Limited minds… and (corporate) responsibilities?

Upon reflection, we can acknowledge that our human mind is rather limited:

We overestimate what we do know and we underestimate what we don’t know.


We humans take a lot at face value. We suffer from “black swan blindness” (as we mostly see white swans, we tend to think they are all white and we tend to forget about the black ones). We can even ignore “stampeding black elephants” if we want?! In other words, we can ignore very obvious facts that are in the face (please see the previous blog post dd. 25 November 2014).

Interesting questions that follow out of these facts are: How do we deal with reality? How do we (want to) see things? How much are we aware of our limitations? And how do we manage these limitations?


M.C. Escher

M.C. Escher Museum


In my prints I try to show that we live in a beautiful and orderly world, not in formless chaos, (…). I cannot resist fooling around with our established certainties. It gives me great pleasure, for example, to deliberately mix together objects with two and three dimensions, surface and spatial relationships, and to make fun of gravity.” – M.C. Escher



Encounter by M.C. Escher

Encounter by M.C. Escher

Whereas M.C. Escher liked to fool around with established certainties and this resulted in some confusion but above all in great art, Public Relation activities seem to make an art out of “fooling” people’s minds by trying to constitute certain beliefs. In both cases, perceptions are played with. It can be a creative and fun game, but a dangerous one too. Depending on the context, the rules, the players and the (aligned or conflicting) interests at stake among others.


In the case of Virunga National Park in East Congo, documentary maker Orlando von Einsiedel makes in an interview with Huffington Post (dd. 4 February 2015) a fair point about the PR exercise of an UK company which explores for oil in the oldest national park of Africa, home to the last mountain gorillas, a UNESCO World Heritage site.


Virunga Movie

Virunga Movie

Orlando’s Oscar nominated documentary “Virunga” highlights the conflict between nature conservation and big corporation pursuit of resources.


Last year, the UK oil company SOCO International made together with the World Wildlife Fund the following joint statement : “not to undertake or commission any drilling in Virunga unless UNESCO and the DRC government agreed that it was not incompatible with its World Heritage status”. (Please find more background information in my blog post dd. 14 June 2014)


At first glance, this sounds promising, but the statement can be read in different ways; it leaves room for several interpretations. It is as confusing as M.C. Escher’s paintings… In the interview Orlando says that “The door is still open. Everyone must keep their eyes open.”


It is still uncertain whether this enterprise will take their Corporate Social Responsibilities (CSR) serious or whether the SOCO-WWF-statement is just a PR exercise. Will SOCO respect the current National Park borders or will they disregard the existing (geographical and ethical) boundaries? This is not a decision that SOCO can make in isolation. CSR is not just a corporate social responsibility. All market actors throughout the chain are responsible! All stakeholders are involved. Including clients and shareholders.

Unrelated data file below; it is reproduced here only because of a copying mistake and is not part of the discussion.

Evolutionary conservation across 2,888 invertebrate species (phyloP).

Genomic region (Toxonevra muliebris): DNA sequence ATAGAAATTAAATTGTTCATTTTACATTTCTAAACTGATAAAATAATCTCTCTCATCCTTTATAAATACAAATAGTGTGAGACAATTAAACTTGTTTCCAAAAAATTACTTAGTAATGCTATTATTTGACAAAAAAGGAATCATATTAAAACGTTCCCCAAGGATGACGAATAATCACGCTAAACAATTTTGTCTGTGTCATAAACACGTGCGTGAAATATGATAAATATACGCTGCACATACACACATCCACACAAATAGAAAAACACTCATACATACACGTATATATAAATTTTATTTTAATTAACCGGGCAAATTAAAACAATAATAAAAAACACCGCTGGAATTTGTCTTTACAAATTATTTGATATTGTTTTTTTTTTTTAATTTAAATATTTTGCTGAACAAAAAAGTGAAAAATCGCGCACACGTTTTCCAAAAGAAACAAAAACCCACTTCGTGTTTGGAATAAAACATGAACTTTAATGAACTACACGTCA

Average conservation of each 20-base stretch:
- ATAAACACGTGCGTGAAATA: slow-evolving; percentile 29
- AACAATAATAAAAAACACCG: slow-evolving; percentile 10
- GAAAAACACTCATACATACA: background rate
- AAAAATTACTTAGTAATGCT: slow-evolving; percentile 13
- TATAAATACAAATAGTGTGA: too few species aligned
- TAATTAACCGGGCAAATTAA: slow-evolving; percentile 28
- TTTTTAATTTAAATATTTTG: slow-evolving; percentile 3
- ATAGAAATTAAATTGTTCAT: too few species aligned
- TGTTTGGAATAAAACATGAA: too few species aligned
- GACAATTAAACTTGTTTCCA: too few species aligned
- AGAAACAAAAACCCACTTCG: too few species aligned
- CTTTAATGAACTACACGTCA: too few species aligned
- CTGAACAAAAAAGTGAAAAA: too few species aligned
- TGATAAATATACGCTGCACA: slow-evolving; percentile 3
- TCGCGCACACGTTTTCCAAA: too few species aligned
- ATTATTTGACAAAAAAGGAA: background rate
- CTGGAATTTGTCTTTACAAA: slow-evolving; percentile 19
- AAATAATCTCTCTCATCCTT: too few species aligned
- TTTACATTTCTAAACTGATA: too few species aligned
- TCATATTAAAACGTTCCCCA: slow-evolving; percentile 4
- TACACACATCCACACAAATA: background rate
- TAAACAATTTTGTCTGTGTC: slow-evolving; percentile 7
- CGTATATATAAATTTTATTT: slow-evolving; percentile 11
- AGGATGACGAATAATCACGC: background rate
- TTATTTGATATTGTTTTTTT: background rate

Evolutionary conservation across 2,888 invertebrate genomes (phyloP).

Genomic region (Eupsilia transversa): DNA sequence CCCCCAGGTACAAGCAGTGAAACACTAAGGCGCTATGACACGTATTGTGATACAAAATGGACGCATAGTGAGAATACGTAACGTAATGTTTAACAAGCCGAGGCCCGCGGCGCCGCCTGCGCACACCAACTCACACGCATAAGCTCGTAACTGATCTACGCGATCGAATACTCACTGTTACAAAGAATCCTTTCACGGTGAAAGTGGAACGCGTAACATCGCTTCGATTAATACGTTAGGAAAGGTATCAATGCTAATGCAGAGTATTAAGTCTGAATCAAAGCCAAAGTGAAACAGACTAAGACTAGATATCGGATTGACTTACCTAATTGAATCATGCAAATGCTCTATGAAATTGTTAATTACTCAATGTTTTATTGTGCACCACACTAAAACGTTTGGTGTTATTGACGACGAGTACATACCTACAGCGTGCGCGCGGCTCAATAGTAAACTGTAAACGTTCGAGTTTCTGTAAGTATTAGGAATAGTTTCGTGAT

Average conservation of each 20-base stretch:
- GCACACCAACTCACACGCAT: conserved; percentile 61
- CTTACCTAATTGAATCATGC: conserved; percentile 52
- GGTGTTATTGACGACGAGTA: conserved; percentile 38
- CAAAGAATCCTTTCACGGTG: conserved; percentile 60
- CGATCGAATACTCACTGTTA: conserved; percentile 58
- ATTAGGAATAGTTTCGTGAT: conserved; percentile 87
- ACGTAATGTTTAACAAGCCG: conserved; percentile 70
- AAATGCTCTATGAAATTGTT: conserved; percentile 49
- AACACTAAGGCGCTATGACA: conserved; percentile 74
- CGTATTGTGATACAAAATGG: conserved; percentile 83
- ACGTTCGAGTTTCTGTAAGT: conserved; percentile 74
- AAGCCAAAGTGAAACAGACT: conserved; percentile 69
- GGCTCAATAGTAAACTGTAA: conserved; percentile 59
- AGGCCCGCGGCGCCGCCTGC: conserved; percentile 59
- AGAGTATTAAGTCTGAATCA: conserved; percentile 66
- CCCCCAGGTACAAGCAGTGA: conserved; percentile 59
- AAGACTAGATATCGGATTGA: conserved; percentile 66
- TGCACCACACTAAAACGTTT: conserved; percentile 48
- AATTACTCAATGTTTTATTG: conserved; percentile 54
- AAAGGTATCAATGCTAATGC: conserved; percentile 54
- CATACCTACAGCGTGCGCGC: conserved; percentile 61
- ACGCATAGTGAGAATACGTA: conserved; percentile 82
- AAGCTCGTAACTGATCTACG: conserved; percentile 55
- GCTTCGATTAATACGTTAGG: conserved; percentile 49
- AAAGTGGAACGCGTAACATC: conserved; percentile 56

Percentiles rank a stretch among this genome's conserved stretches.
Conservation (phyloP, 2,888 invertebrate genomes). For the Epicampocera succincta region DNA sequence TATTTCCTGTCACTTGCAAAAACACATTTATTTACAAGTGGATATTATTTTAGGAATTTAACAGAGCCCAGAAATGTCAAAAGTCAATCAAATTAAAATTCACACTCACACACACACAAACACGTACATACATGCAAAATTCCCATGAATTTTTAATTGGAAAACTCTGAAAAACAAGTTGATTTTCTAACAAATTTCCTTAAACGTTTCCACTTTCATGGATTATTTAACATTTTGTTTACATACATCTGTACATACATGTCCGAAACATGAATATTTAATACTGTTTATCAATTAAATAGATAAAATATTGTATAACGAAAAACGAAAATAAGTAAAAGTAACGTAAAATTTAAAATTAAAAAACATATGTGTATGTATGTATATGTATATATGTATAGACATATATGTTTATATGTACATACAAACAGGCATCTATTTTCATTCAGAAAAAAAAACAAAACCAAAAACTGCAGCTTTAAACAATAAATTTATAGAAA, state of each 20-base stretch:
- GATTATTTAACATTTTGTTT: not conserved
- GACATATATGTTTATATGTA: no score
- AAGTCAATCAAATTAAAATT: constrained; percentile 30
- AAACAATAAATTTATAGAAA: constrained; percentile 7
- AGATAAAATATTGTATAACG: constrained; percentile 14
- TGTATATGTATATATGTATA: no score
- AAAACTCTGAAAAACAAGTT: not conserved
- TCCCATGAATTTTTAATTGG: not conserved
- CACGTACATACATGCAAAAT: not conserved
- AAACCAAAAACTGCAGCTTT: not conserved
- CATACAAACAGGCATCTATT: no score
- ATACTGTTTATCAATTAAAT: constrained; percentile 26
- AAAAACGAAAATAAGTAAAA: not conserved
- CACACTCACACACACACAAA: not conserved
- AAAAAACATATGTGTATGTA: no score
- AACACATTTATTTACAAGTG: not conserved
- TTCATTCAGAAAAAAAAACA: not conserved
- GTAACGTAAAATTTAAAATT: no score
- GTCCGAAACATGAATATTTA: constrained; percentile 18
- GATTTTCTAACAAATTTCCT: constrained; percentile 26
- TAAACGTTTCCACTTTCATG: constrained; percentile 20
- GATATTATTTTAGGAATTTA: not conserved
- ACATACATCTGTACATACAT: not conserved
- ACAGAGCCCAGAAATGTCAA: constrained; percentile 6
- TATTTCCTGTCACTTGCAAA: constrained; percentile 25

Initially, another oil company had an exploration concession in the Virunga region as well. Total. However, they decided to withdraw under share- and stakeholder pressure. Plus, they clearly stated that they won’t touch any currently protected areas going forward. CSR and reputation mechanisms had their effects! Total is a renowned brand, a visible market party; they have a reputation to uphold, want to avoid bad press, boycotts et cetera.


Although it can work, how many share- and stakeholders dare or bother to raise a voice? Or is it not just a matter of daring or bothering, but also of being aware of this position in the market and of this power in the product chain? How many share- and stakeholders are aware of their critical roles?  And how many take their responsibility? That it is not all about Profit, but also about People and Planet.

Daniel Kahneman

Daniel Kahneman


There are domains in which expertise is not possible. Stock picking is a good example. And in long term political strategic forecasting, it’s been shown that experts are just not better than a dice-throwing monkey” – Daniel Kahneman


We learn from Daniel Kahneman that monkeys can pick stocks as well as professional investors from an economic return (Profit) point of view. We would hope however, that responsible shareholders don’t act like monkeys (no offence to monkeys; I love them!) and take their involvement serious; that they consider social (People) and environmental aspects (Planet) of an investment with conscience.


Investor choices?

Investor choices? (Image via

A good recent example seems to be the Church of England. They consider to sell GBP 3m SOCO shares:

The Guardian dd. 7FEB2015:

Variety dd. 11FEB2015:

Please see my blog post dd. 1JULY2015 with the latest update – “Church of England divests from Soco oil firm over Virunga operations“:


Next to the shareholders, also the clients and the consumers of companies can play their responsible/ critical roles. Enough transparency in markets, throughout product chains, needs to be ensured. More consumer awareness is needed, more involvement. The concerns individuals have as citizens should translate more into the decisions individuals make as consumers. This dual role is intriguing and I will get back to it later on. It is not just by Escher’s art or SOCO’s PR that people get fooled, but people also fool themselves… with our limited minds… We need to think more (critically) and acknowledge phenomena like black swans and stampeding black elephants.